July 1, 2021
Reconnecting, Restoring, and Revitalizing: Preparing Ourselves for the New Academic Year
Aanii – Greetings Colleagues and Friends,
I am pleased to be able to serve as your Dean pro tem for this academic year. I welcome your advice, your input, and your expertise as I navigate this transitional time for our Faculty of Education community.
As students, staff, and faculty begin to prepare for their return to campus, I would like us to reflect for a moment on what we have been through over the last sixteen months, so that we can better support each other as we prepare to transition ourselves and our operations back to in-person campus life. During this time, educators have shown an extraordinary commitment to students and their families, supporting learning for students without, in many cases, adequate equipment or bandwidth. Our teacher candidates, likewise, learned how to adapt to practicum experiences that no one had prepared them for. Similarly, our graduate students also had to accommodate their own programs of study. Here in the Faculty of Education, our students, staff and faculty mobilized, virtually overnight, to continue their academic, scholarly, and administrative roles in the new space in which we found ourselves.
With nearly 70% of the population in Canada having received their first vaccination, and second-dose vaccinations on the rise, students, staff, and faculty are beginning to prepare for their return to campus. Without a doubt, we have all experienced challenges and traumas over the past year. One of the most difficult aspects of the pandemic for some has been the physical and emotional isolation. I recognize we are coming from different places and different stages of emotional readiness to resume our on-campus lives. Some are eager to resume the interpersonal interactions that bring inspiration and community to the workplace, while others may feel apprehensive or ambivalent about the resumption. As we think about ways of working together through the coming months, it is important that we respect our colleagues’ responses and feelings in adjusting to their transition back to campus.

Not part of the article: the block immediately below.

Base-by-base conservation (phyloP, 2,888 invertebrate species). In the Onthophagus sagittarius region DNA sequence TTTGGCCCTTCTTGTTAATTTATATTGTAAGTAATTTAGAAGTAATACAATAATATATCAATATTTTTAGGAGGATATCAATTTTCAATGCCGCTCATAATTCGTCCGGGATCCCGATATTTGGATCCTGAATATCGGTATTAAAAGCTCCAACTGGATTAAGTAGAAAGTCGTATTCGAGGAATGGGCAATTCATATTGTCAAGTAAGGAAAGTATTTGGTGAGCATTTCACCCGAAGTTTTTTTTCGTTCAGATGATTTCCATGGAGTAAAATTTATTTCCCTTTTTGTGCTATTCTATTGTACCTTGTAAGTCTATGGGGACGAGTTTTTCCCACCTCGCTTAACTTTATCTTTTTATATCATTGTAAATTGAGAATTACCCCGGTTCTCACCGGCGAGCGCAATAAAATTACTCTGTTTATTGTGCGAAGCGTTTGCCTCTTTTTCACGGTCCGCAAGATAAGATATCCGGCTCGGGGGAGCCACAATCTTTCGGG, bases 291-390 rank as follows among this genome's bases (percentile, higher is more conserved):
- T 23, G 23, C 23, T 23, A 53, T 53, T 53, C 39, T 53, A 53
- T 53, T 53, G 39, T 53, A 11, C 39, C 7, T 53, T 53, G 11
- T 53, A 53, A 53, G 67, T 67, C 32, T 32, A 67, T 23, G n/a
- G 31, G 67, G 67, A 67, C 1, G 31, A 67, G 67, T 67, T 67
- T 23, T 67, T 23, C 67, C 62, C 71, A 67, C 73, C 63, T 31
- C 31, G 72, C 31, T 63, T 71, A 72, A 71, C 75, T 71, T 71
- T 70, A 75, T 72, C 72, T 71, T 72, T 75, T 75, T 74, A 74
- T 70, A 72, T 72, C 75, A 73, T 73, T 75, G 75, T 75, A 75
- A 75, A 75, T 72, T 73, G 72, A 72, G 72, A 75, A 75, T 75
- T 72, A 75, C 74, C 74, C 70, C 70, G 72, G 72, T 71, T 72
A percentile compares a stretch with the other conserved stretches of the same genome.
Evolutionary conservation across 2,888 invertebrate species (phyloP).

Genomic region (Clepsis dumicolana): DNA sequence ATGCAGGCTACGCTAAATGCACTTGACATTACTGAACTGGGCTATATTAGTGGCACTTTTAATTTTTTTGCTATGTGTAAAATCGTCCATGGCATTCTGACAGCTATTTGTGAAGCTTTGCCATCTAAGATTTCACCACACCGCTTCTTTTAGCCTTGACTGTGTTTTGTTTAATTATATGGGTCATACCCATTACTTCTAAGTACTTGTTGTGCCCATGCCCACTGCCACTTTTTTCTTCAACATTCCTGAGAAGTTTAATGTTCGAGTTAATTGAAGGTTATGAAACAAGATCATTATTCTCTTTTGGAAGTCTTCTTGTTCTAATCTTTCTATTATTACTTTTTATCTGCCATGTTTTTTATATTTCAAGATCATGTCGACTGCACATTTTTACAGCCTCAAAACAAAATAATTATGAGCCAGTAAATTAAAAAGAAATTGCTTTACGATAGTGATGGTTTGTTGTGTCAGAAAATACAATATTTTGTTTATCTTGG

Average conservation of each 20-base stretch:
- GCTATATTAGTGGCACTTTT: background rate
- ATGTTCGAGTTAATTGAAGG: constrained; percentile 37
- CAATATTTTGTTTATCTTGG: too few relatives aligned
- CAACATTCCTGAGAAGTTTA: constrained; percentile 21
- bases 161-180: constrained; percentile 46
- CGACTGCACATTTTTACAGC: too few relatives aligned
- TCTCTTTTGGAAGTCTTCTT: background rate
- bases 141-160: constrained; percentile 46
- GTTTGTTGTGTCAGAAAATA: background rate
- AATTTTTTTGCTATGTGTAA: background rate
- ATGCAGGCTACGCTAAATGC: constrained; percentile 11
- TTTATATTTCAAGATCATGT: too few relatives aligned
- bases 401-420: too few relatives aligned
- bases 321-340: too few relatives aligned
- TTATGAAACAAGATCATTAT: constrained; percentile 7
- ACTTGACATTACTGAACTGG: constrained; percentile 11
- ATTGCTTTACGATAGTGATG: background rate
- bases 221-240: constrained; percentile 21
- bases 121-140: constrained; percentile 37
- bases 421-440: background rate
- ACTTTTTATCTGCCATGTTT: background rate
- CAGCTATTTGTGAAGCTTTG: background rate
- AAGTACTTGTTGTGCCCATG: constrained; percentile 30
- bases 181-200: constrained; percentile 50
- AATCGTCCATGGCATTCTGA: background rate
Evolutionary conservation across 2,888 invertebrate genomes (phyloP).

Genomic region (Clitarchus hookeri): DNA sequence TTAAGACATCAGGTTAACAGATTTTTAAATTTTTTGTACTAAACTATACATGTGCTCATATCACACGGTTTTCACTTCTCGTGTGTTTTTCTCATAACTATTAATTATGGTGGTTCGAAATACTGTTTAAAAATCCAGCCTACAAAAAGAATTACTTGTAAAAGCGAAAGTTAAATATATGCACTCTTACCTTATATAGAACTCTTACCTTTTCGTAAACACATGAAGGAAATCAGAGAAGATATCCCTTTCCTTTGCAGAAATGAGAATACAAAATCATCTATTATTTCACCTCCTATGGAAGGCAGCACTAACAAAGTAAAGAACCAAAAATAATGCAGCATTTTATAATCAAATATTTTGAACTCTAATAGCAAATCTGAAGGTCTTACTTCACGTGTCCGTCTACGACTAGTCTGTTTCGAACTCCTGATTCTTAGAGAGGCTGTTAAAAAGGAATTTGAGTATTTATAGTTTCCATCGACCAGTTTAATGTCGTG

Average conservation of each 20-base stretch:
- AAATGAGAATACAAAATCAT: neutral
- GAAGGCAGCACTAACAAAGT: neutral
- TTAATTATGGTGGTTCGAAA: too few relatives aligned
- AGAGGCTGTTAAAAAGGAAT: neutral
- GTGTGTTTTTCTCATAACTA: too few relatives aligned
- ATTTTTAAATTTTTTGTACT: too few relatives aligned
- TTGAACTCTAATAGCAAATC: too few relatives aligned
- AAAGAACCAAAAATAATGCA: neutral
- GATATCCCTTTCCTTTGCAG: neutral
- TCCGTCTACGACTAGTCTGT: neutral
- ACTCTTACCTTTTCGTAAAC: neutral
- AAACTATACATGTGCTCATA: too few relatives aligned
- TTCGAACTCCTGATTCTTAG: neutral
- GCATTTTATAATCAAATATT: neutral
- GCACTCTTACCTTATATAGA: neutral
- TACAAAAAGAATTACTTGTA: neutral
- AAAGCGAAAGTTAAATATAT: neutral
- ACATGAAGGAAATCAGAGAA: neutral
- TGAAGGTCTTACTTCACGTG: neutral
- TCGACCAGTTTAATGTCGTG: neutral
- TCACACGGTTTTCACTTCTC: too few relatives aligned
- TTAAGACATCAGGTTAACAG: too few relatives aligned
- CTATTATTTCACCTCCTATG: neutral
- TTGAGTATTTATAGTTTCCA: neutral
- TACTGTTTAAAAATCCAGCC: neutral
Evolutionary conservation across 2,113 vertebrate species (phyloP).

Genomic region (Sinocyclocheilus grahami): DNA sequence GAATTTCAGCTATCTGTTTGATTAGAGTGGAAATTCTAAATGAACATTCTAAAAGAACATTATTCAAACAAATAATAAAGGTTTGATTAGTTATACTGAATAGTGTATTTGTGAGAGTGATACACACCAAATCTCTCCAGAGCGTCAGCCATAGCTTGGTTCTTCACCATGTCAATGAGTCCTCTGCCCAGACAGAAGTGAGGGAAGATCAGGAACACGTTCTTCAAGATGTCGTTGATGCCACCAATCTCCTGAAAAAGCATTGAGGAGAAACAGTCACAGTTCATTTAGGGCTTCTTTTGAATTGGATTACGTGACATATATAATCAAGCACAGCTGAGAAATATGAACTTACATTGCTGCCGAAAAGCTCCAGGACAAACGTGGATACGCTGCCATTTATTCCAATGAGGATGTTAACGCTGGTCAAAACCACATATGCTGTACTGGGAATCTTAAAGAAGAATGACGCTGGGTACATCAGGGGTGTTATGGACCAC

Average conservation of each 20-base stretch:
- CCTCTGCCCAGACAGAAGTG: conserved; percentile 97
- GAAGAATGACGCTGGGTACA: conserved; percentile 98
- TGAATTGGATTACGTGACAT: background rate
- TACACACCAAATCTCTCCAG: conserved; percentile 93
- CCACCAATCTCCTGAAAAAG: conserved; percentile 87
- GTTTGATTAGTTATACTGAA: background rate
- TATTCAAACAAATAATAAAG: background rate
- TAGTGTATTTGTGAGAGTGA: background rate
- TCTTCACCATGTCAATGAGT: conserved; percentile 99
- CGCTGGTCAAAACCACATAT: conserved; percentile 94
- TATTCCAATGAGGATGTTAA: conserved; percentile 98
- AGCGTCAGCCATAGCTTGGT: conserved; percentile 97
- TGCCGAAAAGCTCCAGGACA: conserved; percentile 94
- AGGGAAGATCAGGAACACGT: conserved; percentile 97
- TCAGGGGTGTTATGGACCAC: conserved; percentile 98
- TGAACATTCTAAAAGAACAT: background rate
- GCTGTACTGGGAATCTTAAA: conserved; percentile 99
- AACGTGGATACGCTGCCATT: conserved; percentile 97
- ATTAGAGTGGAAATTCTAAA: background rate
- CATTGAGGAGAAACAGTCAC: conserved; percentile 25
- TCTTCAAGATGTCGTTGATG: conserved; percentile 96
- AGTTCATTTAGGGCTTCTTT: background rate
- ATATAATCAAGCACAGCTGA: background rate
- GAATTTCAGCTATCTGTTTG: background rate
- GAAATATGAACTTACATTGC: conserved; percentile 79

Amid this pandemic, I would also note that we have seen intensified racial injustice. So many of us have had to carry the pain and grief that accompanies such disturbing and senseless acts of violence that have taken place against Black, Asian, Muslim, and Indigenous people who are just trying to live their lives. At the end of Indigenous People’s History Month, I was struck by how different this past June was for Indigenous students, staff, faculty, and communities. What is generally a time of celebration of the diversity of Indigenous cultures and languages, the events, activities, and gatherings last month took place under a shadow. Revelations of the massive grave site of 215 children at the Kamloops Indian Residential School and the 751 unmarked graves found at the Cowessess First Nation are a stark reminder of our shared colonial history that persists into our present lives.
Our intentions and actions in addressing racism and dismantling racist structures in society have critical implications for the work we do in the Faculty of Education and for how we engage with others around us. To this end, I will look to the recently submitted report by the Task Force on Race, Indigeneity, and Social Justice to guide the anti-racism and anti-oppressive work that the Faculty will undertake. I recognize that this must be done in solidarity with others leading important social justice work so we are all contributing to equity, diversity, inclusion, decolonization, and reconciliation.
I have to say, I look forward to returning to campus and seeing everyone. I encourage you to create time to reconnect, to reach out to others, to revitalize your scholarly and administrative work, and to restore and strengthen the web of relationships that lie at the heart of our Faculty community.
My hope is that in coming together at this time of renewal – whether in person or still on a Zoom call – we will be reminded of the interconnections among our work, our communities, and the lands on which we live and work. May we go forward with renewed respect, humility, and joy in our work together.
Miigwech – Thank you,